Twelve Great Songs: February 2019

Foreword: I hope my landlord is happy their income per day of tenancy spiked this month. February is a garbage month! As a form of self-derived consolation I was able to find a lot of new songs I liked this month.

Stella Donnelly – “Boys Will Be Boys”

Phew, this song is a scorcher. This song is ROUGH. Musically it’s a sad little guitar song with a touch of mournful echo on the guitar and naught else but Stella’s soft voice. The lyrics, though! It was easy to assume a song with a title like “Boys Will Be Boys” would be about misogyny, but the rape themes make it almost excruciating to listen to. There is real, visceral pain shining through in the vocals, it’s tough. Great song, strong song.

Poppy – “Voicemail”

Solid Poppy single! This song isn’t a mold-breaker for her, more like another half-step further down the road of wearing various musical styles like coats that can be switched out at will. “Voicemail” takes the form of a type of hard techno with a bit of an experimental/noise pop bent. I love the “Poppy is your mommy” line with the intense vocal distortion.

Transit – “Follow Me”

I slapped some Transit songs on the playlist in the wake of the news that the lead singer had passed away. They’re a pretty nice pop-punk band, I’ve no idea how I had never heard of them before! “Follow Me” was my favorite track of theirs that I’ve heard so far. I love the extended bridge in this song and how it escalates in intensity with each verse. “Diana your history isn’t much of a mystery” is delivered so deliciously.

Cloud Nothings – “Hey Cool Kid”

I’ve given Cloud Nothings a few tries over the years, but “Hey Cool Kid” was the first track that really clicked with me. The extensive distortion backed by nearly unintelligible vocals just works.

Faith Eliott – “Pyrite Ammonite”

“Pyrite Ammonite” is nice little song driven completely by Faith Eliott’s awesome vocal performance. The broken-up sentences peppered throughout are delivered in a fascinating way, and it’s truly great when she goes for the big voice at peaks in the song.

Swine Tax – “Natural Causes”

I got pretty into a couple Swine Tax songs this month, great band. They lean a little too hard into the audio-snippet-from-old-film-with-mid-Atlantic-accents thing at times. “Natural Causes,” though, deploys that trope just right, and the rest of the song is more or less impeccable. The lyrics are brutal and gruesome, telling a totally bizarre story about a man burning down a house full of people he knows. Musically the song has a visceral edge with rough guitars and speed-ups and slow-downs that perfectly fit the narrative. The “what have I done?” refrain at the end of the track is so great.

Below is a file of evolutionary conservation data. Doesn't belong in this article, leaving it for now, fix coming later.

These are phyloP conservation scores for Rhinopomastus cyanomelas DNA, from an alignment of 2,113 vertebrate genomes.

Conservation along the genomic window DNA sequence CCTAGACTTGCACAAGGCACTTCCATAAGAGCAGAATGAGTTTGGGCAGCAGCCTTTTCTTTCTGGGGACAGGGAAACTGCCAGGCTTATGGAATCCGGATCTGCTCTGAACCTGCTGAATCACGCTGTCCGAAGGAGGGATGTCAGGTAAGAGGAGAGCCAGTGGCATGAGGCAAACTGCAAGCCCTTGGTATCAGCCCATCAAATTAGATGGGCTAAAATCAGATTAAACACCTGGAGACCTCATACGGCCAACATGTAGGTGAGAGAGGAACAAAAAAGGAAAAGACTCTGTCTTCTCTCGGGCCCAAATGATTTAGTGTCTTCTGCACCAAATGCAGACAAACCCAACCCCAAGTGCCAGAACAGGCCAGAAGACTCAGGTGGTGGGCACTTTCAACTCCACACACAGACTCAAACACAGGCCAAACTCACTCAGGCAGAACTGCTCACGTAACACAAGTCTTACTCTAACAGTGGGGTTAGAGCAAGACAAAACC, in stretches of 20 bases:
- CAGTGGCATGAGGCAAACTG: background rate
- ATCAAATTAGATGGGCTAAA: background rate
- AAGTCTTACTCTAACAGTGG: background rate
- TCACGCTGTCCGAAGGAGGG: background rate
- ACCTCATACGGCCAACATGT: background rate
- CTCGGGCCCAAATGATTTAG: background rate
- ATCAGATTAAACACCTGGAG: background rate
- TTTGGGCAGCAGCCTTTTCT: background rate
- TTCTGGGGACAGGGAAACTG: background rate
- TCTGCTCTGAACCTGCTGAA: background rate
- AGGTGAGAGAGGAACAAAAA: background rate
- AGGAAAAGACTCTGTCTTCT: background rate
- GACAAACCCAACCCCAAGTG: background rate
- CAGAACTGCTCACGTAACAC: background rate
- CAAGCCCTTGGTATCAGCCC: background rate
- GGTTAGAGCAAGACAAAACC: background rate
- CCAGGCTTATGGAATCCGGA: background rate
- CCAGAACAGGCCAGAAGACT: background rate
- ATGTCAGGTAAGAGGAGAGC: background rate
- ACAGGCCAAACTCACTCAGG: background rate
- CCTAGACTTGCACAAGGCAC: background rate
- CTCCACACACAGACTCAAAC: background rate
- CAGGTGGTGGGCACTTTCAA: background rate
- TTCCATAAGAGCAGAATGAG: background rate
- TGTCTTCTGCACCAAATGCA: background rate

Laura Stevenson – “Living Room, NY”

This Laura Stevenson song is great! I love the beginning when the vocals have this rhythmic delivery that’s sort of hard to describe–almost like some kind of Shakespearean iambic pentameter thing is going on. The song expands out from there and has a fascinating bridge where almost everything drops off before the booming outro perfectly closes out the song.

Terror Jr – “Heaven Wasn’t Made for Me”

Terror Jr fits firmly in that dark pop niche that the Weeknd popularized and their songs don’t often break from that mold. Not that that’s a bad thing–I like the style, and when Terror Jr is firing on all cylinders it comes together well. “Heaven” is an example of everything in their sound coming together. A brooding background track paired with airy vocals is all it takes, sometimes.

Phoebe Bridgers – “Motion Sickness”

I jammed on “Motion Sickness” hard back when it first came out, but the song had a resurgence for me this month because of two things: I got pretty into the Goodbye Max cover of the song (which let me appreciate the lyrics a bit more due to the stripped-back vocals), and because of the whole Ryan Adams thing. Two lines I love: “Why do you sing with an English accent? I guess it’s too late to change it now,” and “You were in a band when I was born.” Good, good shit.

Rosie Tucker – “Habit”

Rosie Tucker, back on the monthly songlist! I like Tucker’s general musical sensibility, and the talk-sing bridge in the middle of the song is just right.

Field Medic – “henna tattoo”

One thing I like about doing these lists using YouTube videos is I sometimes come across neat music videos, and “henna tattoo” is definitely one of those. It’s a cool lil’ video! The song is a lot of fun, too. A nice love song.

Sir Babygirl – “Cheerleader”

As promised, Sir Babygirl makes their requisite appearance on my monthly list. I quite enjoyed “Cheerleader” for basically ticking all the boxes I’ve come to expect from Sir Babygirl: an uptempo pop song with slightly off-kilter sensibilities. I was very much looking forward to this album, but honestly it was a bit of a let down because there was very little new material on it–the four singles released leading up to Crush on Me ended up being the lion’s share of the good stuff. Nevertheless, I really enjoyed what there was, Sir Babygirl is a new entry into the pantheon for me.

Afterword: February was a good month for music-listening. 2019 is in full gear now, there’s a lot of good releases coming out and I’m finding a lot of older stuff I enjoy.